In September 2013 Modi was named the BJP’s candidate for prime minister in the 2014 Lok Sabha election. Several BJP leaders expressed opposition to Modi’s candidature,including BJP founding member L. K. Advani, who cited concern with leaders who were “concerned with their personal agendas”. Modi played a dominant role in the BJP’s election campaign. Several people who voted for the BJP stated that if Modi had not been the prime-ministerial candidate, they would have voted for another party. The focus on Modi as an individual was unusual for a BJP election campaign.The election was described as a referendum on Narendra Modi.
Modi meets his mother after winning the 2014 elections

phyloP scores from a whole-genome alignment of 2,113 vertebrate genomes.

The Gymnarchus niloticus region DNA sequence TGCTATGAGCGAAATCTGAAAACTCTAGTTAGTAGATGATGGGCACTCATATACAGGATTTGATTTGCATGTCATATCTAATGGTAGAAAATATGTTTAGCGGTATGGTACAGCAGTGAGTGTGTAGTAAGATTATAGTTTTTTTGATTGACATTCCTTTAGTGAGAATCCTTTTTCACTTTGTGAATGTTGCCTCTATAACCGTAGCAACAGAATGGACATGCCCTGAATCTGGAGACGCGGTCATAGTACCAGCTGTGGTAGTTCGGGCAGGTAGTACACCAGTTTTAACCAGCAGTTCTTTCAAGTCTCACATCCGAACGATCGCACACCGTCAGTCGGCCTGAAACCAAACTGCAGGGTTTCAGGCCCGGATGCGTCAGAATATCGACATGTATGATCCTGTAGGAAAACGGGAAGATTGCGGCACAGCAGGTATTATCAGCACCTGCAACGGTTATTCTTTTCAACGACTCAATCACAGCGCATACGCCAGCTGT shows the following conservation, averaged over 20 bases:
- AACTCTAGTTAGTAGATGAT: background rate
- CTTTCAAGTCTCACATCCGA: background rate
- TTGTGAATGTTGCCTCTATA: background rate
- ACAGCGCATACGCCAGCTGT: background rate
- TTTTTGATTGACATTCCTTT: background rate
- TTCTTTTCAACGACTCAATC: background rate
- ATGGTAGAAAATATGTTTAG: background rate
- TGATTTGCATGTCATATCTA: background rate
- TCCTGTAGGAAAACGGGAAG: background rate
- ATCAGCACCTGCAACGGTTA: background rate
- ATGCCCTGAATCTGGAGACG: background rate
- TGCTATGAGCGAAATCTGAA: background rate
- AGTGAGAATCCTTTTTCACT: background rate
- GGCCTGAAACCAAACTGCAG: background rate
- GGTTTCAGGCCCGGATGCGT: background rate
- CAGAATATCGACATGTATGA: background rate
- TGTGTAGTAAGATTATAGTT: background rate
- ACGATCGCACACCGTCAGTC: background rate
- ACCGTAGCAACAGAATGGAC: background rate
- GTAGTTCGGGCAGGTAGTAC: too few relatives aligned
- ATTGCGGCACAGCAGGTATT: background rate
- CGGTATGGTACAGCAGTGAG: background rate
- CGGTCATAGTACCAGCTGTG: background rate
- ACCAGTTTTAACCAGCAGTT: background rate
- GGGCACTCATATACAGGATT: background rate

During the campaign, Modi focused on the corruption scandals under the previous INC government, and played on his image as a politician who had created a high rate of GDP growth in Gujarat. Modi projected himself as a person who could bring about “development,” without focus on any specific policies. His message found support among young Indians and among middle-class citizens. The BJP under Modi was able to downplay concerns about the protection of religious minorities and Modi’s commitment to secularism, areas in which he had previously received criticism. Prior to the election Modi’s image in the media had centered around his role in the 2002 Gujarat riots, but during the campaign the BJP was able to shift this to a focus on Modi’s neoliberal ideology and the Gujarat model of development, although Hindutva remained a significant part of its campaign. The BJP’s campaign was assisted by its wide influence in the media. Modi’s campaign blitz cost approximately ₹50 billion (US$720 million), and received extensive financial support from corporate donors. In addition to more conventional campaign methods, Modi made extensive use of social media, and addressed more than 1000 rallies via hologram appearances.